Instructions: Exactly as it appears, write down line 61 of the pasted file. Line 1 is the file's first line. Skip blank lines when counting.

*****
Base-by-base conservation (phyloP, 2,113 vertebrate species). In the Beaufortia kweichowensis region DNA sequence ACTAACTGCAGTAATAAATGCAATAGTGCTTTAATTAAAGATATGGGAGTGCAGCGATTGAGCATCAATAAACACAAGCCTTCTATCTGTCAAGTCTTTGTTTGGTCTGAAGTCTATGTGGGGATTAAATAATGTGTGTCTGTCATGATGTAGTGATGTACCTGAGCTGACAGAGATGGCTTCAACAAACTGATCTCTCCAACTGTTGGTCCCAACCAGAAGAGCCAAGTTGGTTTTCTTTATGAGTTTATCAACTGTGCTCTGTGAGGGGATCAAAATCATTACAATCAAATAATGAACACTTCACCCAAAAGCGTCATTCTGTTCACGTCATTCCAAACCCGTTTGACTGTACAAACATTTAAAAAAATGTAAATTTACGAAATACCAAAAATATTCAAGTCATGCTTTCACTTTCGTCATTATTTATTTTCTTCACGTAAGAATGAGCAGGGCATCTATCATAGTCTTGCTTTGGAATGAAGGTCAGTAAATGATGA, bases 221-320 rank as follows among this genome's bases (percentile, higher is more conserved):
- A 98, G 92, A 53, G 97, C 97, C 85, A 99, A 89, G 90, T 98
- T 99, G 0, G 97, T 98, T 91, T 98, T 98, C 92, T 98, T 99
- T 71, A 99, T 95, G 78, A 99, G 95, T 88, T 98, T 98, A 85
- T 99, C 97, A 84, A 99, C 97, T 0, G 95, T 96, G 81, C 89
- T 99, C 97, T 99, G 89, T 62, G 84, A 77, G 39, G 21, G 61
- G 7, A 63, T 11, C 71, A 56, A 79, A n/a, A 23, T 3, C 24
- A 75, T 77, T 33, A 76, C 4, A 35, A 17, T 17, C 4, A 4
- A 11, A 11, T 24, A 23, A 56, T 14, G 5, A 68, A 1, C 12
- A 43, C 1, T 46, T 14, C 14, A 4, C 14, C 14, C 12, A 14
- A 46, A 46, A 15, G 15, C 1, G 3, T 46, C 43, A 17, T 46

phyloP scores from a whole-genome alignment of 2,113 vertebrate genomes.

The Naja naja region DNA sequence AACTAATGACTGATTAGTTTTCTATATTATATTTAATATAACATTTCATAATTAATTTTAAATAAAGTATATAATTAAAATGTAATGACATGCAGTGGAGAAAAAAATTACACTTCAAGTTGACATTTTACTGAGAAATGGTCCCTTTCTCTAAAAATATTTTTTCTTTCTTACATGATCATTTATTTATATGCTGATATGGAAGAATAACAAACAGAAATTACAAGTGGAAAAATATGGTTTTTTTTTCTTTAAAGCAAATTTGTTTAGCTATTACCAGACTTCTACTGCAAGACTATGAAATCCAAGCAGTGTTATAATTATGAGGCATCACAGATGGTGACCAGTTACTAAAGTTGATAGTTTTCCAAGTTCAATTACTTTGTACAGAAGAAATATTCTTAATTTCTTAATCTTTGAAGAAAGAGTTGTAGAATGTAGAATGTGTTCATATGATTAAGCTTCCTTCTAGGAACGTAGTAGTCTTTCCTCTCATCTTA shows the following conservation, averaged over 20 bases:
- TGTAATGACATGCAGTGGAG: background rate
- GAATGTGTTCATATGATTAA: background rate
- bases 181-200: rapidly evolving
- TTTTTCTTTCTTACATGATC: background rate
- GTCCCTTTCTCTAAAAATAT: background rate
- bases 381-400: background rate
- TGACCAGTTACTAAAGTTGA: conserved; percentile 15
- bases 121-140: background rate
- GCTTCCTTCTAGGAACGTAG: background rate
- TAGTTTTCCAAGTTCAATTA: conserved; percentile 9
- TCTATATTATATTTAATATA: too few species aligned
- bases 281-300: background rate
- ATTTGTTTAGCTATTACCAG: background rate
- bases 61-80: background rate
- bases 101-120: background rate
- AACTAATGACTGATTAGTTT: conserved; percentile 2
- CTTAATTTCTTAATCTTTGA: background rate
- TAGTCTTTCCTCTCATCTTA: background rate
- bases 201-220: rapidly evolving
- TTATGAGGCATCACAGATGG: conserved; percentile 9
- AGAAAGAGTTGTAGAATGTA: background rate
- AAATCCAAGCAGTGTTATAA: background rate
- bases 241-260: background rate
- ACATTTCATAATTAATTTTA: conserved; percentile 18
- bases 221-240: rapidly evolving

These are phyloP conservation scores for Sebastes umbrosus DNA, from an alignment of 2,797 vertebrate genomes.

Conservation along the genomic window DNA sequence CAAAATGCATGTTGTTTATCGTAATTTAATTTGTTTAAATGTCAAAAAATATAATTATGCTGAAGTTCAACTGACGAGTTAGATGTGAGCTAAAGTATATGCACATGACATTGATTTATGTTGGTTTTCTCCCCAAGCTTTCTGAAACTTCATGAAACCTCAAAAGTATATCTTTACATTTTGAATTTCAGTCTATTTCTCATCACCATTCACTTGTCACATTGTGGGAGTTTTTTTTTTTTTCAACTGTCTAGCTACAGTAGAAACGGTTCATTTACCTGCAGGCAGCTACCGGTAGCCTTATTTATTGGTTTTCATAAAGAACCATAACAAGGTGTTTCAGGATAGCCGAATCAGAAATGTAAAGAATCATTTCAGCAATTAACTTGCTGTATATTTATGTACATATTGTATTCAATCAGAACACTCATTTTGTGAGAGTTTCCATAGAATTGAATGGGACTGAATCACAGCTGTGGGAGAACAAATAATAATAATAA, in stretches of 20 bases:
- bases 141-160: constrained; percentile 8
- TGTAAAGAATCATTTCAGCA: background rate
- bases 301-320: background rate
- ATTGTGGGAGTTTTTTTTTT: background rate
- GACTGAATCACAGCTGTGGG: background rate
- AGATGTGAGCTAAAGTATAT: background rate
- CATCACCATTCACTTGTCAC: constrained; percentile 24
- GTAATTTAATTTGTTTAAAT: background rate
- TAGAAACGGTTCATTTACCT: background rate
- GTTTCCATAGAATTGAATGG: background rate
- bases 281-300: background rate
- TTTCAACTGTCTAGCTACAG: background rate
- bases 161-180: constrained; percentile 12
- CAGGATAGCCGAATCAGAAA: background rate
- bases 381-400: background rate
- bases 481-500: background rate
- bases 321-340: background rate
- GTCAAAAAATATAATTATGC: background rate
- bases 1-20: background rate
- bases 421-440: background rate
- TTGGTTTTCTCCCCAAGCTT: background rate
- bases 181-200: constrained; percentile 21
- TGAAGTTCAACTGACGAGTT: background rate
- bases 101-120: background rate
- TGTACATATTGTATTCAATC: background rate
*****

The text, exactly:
- TTGGTTTTCTCCCCAAGCTT: background rate